The Toronto Blue Jays (21-21) kick off a six-game road trip tonight against the Texas Rangers (20-21), at 8:05 on Sportsnet. But that’s not really what I want to talk to you about.
When we started this blog a little over a month ago, we told you our goal was to give sometimes brutally honest analysis of our favourite ball club. Pete did so last night, in this excellent piece about Dustin McGowan, and the illusion of hope. Unfortunately, I’m going to follow it up with a little more negativity today.
Even though the Jays currently sit at .500, which is a marked improvement from this point last season, and they are well within striking distance of first place in the division, there’s still a bit of a sour taste in my mouth today.
This has mostly to do with the Dustin McGowan-to-the-bullpen saga.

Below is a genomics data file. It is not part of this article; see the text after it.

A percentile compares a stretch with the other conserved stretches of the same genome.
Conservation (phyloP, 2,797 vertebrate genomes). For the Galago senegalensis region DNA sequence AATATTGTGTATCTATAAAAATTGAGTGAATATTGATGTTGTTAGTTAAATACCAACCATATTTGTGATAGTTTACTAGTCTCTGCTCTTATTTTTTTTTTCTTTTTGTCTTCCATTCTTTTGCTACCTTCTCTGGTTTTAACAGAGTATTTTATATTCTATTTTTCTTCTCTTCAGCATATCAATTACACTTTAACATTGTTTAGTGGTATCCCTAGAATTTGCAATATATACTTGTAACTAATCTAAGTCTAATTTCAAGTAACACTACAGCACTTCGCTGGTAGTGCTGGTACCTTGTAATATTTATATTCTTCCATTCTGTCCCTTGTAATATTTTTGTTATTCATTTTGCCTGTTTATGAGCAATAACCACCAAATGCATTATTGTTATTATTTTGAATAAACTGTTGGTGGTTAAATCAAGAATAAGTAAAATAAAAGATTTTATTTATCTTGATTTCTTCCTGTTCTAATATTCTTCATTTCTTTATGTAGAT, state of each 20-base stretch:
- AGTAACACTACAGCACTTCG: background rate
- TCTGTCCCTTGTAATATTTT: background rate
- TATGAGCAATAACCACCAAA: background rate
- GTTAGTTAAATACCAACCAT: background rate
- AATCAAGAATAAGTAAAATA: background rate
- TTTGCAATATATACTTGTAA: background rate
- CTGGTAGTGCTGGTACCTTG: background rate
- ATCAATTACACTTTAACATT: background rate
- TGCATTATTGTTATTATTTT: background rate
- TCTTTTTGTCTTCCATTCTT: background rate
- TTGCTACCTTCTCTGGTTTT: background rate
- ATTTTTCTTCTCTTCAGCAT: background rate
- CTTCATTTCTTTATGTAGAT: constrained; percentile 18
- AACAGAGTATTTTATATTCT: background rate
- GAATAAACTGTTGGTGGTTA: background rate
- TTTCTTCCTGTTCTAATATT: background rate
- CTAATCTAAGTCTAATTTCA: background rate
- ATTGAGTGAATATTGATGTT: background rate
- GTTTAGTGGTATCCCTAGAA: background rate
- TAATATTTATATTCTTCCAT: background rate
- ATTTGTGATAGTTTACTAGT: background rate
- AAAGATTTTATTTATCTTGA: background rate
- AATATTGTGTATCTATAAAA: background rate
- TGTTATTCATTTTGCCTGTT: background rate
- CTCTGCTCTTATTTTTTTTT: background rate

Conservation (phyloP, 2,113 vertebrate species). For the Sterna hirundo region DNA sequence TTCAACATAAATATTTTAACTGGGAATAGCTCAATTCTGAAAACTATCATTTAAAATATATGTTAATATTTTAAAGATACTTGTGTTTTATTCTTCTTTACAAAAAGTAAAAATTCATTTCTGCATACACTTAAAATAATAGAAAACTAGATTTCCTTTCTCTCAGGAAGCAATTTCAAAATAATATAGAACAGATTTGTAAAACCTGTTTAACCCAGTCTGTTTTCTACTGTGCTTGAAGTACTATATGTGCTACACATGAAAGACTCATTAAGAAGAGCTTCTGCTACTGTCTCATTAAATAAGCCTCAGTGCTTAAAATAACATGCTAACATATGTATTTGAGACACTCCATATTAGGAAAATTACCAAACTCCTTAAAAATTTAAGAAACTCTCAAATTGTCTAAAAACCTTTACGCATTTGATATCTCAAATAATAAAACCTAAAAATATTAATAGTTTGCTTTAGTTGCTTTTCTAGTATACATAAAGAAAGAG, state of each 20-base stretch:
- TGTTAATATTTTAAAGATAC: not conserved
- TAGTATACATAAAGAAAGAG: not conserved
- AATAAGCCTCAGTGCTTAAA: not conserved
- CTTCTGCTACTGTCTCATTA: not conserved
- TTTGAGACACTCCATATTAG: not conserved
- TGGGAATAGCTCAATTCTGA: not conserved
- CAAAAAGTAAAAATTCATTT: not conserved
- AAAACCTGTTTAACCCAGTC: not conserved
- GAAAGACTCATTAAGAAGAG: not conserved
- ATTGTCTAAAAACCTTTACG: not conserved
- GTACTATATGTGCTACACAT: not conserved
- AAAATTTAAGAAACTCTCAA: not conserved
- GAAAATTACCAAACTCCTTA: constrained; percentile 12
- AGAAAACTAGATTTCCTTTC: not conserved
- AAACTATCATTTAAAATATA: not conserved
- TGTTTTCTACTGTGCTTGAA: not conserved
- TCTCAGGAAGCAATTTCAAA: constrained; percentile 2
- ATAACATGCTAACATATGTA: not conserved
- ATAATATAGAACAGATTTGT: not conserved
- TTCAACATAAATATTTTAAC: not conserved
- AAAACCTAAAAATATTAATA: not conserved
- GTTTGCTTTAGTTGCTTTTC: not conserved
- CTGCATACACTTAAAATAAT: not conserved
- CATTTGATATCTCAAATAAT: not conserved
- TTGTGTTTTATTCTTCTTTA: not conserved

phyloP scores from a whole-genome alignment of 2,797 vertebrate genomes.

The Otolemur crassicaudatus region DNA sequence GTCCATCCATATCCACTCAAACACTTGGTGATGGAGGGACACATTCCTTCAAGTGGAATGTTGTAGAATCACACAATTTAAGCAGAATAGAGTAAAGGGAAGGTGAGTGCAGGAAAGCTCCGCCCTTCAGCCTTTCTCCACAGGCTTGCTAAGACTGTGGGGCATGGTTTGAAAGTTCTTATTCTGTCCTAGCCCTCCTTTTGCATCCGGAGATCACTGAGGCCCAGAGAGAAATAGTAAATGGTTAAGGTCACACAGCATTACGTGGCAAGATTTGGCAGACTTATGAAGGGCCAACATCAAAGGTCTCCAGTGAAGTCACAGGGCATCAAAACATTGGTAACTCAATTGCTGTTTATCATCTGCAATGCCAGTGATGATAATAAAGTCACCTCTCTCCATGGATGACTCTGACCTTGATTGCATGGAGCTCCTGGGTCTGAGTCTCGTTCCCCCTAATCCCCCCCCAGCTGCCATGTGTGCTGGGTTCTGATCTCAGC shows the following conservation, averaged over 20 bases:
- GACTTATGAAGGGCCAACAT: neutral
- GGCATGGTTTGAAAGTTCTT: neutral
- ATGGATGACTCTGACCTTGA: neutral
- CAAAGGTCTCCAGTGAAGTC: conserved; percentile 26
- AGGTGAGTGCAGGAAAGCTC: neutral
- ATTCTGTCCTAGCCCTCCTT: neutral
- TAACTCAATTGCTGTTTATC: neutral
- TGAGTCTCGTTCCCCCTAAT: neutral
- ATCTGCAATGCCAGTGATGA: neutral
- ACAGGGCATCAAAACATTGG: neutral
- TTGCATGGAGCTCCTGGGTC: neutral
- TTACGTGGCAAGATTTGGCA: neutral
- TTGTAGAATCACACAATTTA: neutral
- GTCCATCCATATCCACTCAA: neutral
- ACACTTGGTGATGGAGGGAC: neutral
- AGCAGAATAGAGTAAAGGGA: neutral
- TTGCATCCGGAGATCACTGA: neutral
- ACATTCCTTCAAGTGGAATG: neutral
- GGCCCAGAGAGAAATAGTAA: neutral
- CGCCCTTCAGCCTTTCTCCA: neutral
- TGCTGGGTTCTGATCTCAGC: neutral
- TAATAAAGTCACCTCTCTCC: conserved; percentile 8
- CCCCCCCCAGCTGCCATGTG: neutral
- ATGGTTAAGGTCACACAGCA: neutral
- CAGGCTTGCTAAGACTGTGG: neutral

Here’s a quote from Alex Anthopolous, from roughly a week ago. It’s in Scott MacArthur’s game preview from last Friday night, but the quote itself might be from a few days before that.
“I never understood the whole McGowan watch,” Alex Anthopoulos said. “I kept hearing every start is for his job. I don’t know that we’ve ever said it. It’s been three starts in a row, every start is for his job. I just don’t know that ever came from the organization.”
Well, just two starts after that (one mediocre, one awful), he’s out of the rotation. There was also the whole notion of aligning Marcus Stroman’s AAA starts with McGowan’s. That couldn’t have been a coincidence.